What is UVC light?
The brief answer is that it is another tool in our arsenal against Covid-19 and other germs and viruses that can make us sick. The science lesson answer is: Ultraviolet (UV) light is a component of the electromagnetic spectrum in the area between visible light and X-Rays. The sun emits UVA, UVB and UVC light. Lucky for us, no measurable UVC from the sun reaches the earth’s surface. UV-C is very effective for killing germs, viruses, and mold. When biological organisms are exposed to deep UVC light (200 nm to 300 nm) it is absorbed by DNA, RNA, and proteins. Absorption by proteins can lead to rupture of cell walls and death of the organism. Absorption by DNA or RNA causes the cell to lose its ability to replicate and therefore it cannot infect. No matter which way you look at it, UVC is another alternative to help protect against germs and viruses.
UV-C breaks down germs on a molecular level resulting in high disinfection rates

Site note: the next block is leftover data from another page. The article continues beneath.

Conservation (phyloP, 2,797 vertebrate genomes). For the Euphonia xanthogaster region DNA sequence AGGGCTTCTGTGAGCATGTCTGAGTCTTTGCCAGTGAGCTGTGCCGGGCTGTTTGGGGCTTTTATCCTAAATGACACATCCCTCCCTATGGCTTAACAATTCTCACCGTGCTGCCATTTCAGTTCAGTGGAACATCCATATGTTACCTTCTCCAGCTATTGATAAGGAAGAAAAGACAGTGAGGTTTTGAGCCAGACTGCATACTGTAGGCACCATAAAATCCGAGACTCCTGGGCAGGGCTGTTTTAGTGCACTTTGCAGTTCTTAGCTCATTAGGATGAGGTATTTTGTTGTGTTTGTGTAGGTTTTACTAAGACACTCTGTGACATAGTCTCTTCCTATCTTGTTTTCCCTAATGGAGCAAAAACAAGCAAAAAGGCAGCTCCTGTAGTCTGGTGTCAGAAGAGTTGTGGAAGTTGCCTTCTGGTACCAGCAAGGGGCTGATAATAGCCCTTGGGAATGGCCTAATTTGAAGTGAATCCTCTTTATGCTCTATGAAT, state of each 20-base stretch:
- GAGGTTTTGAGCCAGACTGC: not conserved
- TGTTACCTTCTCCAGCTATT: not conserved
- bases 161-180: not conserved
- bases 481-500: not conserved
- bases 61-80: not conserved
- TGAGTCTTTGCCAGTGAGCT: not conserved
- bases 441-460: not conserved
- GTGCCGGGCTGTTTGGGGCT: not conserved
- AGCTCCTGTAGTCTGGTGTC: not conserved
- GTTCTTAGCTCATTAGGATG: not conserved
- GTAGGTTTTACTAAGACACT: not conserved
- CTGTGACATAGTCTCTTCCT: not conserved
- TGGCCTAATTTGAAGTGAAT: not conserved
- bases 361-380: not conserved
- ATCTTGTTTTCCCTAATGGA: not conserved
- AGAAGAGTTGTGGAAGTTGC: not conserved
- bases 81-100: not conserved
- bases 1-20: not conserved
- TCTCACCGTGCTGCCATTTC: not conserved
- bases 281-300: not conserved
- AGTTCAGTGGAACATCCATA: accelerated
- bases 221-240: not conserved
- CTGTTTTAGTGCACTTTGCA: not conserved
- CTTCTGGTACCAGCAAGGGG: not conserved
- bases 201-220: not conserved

Germs, viruses, molds, and other organic contaminates can’t build up an immune response to UV-C light.
Purifies the air and all non-porous surfaces within the effective range.
According to the FDA UVC radiation has been shown to destroy the outer protein coating of the SARS-Coronavirus. The destruction ultimately leads to inactivation of the virus.
UV-C light can cause eye irritation and skin burns, so it’s not suitable for use while a space is occupied.
When used in a room UV-C light can speed up the degradation of certain materials and fabrics that aren’t protected.
UVC radiation can only inactivate a virus if the virus is directly exposed to the radiation. Therefore, the inactivation of viruses on surfaces may not be effective due to blocking of the UV radiation by soil or other contaminants.
A variety of cleaners, disinfectants, sanitizers, and cleaning methods should be used depending on the needs of your facility so you can help keep your environments fresh, clean, and safe.